In 1968 I went to teach in a challenging inner London boys’ secondary school. The journey from my refined grammar school to dusty Deptford, via a college in leafy Sussex was something of a culture shock. It’s all detailed in my 2019 memoir, Please Miss We’re Boys.
Anyway, on arrival at South East London Secondary School for Boys I cautiously explored the English department stock cupboard. Therein I found a lot of “boy” literature and very little that I’d ever read before. Well, Treasure Island and its ilk never did much for me but I was intrigued by Norman Collins’s 1948 adventure story, Black Ivory. I knew Collins’s work because I’d read and enjoyed a number of his adult novels such as London Belongs to Me and Penang Appointment. I didn’t learn, until recently, though, that he was a BBC man responsible for the genesis of Dick Barton Special Agent and Woman’s Hour. Later he defected to ITV and, as a major executive, was a key figure in its launch and development.
I pounced eagerly on Black Ivory. Here, maybe, was a novel I could make work with my hard-to-quell classes of teenage boys. Well some classes actually liked this 1820s adventure story and I got to know it pretty well. I’ve just reread it for the first time in half a century knowing that books often seem to have changed a lot when you return to them after a long absence.
It’s a first person narrative which tells the story of Ralph Rudd, a lad obliged to go to sea because his farming family have lost everything. Naïve and easily duped, he finds himself on the Nero, crewed by well characterised ugly brutes. Now, this is the 1820s and slave trading had been banned in the British Empire since 1807. Inevitably there must have been ongoing illegal trading for a while and that is what the Nero is involved in – to Ralph’s horror. He does his best to scupper it when he realises what’s happening but of course it isn’t simple.
So how do we feel about such a novel now? The story telling is strong and Collins’s pacy style keeps you turning the pages. From a literary point of view, it’s rooted in one of the world’s seven stories: voyage and return. It feels very odd now to read a novel in which there are no female characters apart from Ralph’s mother and sister who feature peripherally at the beginning and end.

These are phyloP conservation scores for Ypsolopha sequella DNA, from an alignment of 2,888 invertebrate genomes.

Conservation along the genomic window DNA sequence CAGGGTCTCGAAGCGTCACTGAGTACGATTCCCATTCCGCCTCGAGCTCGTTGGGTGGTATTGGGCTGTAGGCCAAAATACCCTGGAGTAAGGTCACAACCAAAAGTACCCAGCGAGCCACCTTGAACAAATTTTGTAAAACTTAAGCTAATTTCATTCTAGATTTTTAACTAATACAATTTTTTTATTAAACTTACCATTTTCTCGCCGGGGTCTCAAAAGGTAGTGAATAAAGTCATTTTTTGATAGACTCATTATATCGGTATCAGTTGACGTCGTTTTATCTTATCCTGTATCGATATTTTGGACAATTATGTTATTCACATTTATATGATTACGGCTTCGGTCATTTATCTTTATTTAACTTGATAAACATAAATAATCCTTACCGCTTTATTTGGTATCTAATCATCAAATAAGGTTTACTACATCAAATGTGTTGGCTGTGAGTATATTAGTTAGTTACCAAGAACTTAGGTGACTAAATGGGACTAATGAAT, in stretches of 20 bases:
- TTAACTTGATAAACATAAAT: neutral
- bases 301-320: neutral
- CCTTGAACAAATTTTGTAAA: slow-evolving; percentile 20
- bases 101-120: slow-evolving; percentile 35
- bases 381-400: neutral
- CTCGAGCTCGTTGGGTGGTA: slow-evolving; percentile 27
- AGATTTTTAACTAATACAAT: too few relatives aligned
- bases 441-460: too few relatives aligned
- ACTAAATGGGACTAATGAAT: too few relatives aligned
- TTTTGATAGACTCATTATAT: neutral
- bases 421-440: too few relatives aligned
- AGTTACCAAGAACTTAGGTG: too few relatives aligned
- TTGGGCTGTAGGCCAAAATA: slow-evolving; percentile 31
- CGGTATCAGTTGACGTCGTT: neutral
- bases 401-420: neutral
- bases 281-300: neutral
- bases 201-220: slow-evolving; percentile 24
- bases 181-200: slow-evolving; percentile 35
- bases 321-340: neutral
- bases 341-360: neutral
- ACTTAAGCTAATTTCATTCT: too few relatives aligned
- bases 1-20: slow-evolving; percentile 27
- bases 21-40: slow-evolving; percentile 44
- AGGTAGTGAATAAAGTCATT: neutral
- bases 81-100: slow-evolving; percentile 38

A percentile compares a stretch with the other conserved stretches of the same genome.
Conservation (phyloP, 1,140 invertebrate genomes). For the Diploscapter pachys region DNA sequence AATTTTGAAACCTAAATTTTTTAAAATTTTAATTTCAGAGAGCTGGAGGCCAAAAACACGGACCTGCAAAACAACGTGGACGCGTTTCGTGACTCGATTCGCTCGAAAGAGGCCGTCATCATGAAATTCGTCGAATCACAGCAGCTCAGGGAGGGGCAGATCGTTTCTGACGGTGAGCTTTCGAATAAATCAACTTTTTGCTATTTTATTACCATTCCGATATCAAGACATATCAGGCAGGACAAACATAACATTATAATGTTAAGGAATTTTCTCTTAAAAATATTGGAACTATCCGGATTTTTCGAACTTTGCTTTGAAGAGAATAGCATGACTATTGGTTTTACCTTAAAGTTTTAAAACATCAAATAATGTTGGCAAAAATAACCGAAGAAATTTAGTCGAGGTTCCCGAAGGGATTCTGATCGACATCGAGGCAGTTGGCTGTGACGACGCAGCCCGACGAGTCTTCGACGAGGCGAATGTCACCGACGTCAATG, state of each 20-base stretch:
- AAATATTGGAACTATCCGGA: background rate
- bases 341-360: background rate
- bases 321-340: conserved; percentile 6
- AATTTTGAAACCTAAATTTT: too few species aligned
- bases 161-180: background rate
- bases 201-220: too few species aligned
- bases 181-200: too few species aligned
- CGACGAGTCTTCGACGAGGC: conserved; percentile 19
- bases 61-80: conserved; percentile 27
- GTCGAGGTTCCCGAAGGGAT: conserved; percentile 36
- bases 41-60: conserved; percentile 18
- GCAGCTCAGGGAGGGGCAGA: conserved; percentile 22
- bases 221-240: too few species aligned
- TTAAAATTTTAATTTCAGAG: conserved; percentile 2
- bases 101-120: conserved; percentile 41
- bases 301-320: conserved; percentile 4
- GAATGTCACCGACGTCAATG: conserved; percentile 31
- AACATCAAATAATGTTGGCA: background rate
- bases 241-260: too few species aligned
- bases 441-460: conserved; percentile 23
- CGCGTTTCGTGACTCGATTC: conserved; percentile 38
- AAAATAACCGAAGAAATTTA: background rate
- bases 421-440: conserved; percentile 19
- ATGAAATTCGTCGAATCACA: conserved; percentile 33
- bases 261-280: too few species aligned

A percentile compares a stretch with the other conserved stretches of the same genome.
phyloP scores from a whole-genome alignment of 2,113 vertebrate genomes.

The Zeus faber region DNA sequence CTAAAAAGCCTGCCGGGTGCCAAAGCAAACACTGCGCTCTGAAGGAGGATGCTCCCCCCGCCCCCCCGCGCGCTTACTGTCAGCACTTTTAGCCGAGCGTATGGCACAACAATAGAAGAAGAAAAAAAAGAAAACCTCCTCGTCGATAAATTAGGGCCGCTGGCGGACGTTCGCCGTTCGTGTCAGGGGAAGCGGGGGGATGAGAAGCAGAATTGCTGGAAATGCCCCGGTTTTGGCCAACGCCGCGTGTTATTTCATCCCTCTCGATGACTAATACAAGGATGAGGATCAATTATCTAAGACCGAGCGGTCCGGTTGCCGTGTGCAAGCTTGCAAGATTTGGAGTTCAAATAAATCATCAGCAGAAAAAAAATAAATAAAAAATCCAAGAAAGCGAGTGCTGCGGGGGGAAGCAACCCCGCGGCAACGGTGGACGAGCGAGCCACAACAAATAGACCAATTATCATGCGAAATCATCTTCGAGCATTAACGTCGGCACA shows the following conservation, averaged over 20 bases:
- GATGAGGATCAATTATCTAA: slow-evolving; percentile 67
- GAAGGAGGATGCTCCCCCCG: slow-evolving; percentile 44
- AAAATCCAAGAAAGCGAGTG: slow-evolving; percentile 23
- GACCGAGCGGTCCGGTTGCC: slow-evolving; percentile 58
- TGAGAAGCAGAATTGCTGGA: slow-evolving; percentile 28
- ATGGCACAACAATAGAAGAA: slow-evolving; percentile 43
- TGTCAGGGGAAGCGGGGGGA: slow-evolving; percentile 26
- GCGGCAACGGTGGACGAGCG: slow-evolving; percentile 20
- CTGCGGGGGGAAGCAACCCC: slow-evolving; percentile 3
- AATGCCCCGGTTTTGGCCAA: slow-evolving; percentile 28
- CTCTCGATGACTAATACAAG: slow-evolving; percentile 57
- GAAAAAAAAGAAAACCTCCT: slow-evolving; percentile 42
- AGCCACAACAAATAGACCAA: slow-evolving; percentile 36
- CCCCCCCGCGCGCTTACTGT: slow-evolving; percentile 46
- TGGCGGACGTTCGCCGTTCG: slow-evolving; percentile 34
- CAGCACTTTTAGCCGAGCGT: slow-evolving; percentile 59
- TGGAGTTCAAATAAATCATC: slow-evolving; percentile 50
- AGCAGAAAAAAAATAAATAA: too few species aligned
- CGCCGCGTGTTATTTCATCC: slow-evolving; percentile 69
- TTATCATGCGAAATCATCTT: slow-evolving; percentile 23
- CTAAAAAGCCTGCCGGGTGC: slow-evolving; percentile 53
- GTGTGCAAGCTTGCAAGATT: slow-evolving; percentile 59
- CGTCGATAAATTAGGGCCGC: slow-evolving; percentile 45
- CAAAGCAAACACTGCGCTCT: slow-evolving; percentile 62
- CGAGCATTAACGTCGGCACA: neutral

Inevitably the unspeakable people who are running this trade (and all trying to double cross each other) use what is now taboo language when speaking of their “cargo”. Ralph himself neutrally uses the word “negro” and it is absolutely clear that the author and his narrator are appalled by what is going on and expect the reader to be too. Justice eventually prevails and all the men trying to traffic slaves get their comeuppance at the end.
I don’t think, when I was in my 20s that I had heard of the Zong massacre of 1781 in which 130 slaves were killed by being thrown overboard leading to an insurance claim by a Liverpool-based syndicate. It must, however, surely have been in Collins’s mind when he has the beleaguered Captain Swing giving the order to unshackle the slaves and drive them overboard in order to destroy the evidence of his trafficking crime? Even now, thinking about this is chilling, nauseating and profoundly shocking. Fortunately in the novel – eleventh hour and all that – it doesn’t actually happen.
It amazes me now that I used to teach this book quite cheerfully to the most diverse classes I have ever taught. Some of those boys would have known far more – from family history – about slavery and man’s inhumanity to man than I ever will but I don’t remember much in the way of in-depth discussion. I doubt very much that any teacher would offer this novel to students now – it’s actually a pretty moral tale in a derring-do sort of way but could easily be misconstrued by anyone who didn’t read it thoughtfully.
Next week on Susan’s Bookshelves: The 4.50 from Paddington by Agatha Christie